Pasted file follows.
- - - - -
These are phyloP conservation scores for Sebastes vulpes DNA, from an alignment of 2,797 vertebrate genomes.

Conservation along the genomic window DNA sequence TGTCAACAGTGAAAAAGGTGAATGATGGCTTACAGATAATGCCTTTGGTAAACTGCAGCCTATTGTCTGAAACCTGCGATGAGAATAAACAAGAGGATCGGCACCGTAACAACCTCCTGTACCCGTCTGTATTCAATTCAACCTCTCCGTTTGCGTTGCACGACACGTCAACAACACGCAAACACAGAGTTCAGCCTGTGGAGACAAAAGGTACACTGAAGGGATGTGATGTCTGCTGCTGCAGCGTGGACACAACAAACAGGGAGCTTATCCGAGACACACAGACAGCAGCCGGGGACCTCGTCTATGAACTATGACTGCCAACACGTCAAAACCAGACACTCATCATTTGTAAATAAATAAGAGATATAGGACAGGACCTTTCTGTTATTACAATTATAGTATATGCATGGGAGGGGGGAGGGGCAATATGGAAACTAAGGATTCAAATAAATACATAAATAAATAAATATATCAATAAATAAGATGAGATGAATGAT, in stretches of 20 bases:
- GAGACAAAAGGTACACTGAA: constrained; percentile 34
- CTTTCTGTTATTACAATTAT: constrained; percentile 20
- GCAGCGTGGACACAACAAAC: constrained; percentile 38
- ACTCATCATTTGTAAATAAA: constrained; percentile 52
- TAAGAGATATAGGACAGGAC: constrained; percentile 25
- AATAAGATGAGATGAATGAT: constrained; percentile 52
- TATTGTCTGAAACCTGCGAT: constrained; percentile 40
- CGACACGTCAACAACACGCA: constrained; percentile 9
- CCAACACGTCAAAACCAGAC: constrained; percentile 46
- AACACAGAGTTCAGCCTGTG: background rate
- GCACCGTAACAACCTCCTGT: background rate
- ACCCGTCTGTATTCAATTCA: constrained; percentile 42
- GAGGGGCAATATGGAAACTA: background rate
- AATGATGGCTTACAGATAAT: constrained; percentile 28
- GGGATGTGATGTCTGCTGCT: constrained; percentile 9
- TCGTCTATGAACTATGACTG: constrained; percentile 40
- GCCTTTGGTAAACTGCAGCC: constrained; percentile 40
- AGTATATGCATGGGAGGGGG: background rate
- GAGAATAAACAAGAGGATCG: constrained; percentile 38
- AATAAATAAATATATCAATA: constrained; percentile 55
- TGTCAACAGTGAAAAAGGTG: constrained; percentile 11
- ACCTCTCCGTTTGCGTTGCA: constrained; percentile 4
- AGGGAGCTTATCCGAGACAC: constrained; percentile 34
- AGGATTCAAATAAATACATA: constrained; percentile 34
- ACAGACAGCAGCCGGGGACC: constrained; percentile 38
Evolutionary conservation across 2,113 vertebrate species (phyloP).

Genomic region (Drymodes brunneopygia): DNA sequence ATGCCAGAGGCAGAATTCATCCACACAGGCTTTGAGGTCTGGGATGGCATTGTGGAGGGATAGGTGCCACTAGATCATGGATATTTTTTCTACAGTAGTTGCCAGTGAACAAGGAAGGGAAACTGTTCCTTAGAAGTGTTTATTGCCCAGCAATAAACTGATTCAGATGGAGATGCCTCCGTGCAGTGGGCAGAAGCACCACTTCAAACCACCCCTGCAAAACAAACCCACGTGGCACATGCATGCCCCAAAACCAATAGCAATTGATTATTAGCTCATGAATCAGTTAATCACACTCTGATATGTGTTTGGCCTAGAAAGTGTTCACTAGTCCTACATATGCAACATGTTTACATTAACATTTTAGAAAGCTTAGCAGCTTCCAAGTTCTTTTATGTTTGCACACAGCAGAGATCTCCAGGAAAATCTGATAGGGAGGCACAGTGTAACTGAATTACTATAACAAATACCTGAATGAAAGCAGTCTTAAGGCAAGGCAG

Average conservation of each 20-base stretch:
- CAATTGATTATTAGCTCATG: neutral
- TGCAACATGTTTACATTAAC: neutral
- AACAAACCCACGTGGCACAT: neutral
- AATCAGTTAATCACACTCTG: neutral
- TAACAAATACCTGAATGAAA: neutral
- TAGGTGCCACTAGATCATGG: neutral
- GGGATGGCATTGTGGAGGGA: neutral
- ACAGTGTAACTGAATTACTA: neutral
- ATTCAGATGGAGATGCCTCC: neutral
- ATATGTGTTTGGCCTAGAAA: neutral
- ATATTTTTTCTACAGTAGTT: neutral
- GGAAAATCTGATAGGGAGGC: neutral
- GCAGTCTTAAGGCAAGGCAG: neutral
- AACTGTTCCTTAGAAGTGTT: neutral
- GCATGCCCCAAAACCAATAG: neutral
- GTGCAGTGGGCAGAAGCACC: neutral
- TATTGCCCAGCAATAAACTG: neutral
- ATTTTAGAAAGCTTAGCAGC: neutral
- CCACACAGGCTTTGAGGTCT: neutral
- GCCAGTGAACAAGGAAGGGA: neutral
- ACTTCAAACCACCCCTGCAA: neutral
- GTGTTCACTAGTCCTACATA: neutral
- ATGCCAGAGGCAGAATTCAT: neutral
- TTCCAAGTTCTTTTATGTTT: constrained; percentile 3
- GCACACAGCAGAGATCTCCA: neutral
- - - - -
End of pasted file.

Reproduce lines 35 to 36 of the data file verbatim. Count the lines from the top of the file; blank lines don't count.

- TAACAAATACCTGAATGAAA: neutral
- TAGGTGCCACTAGATCATGG: neutral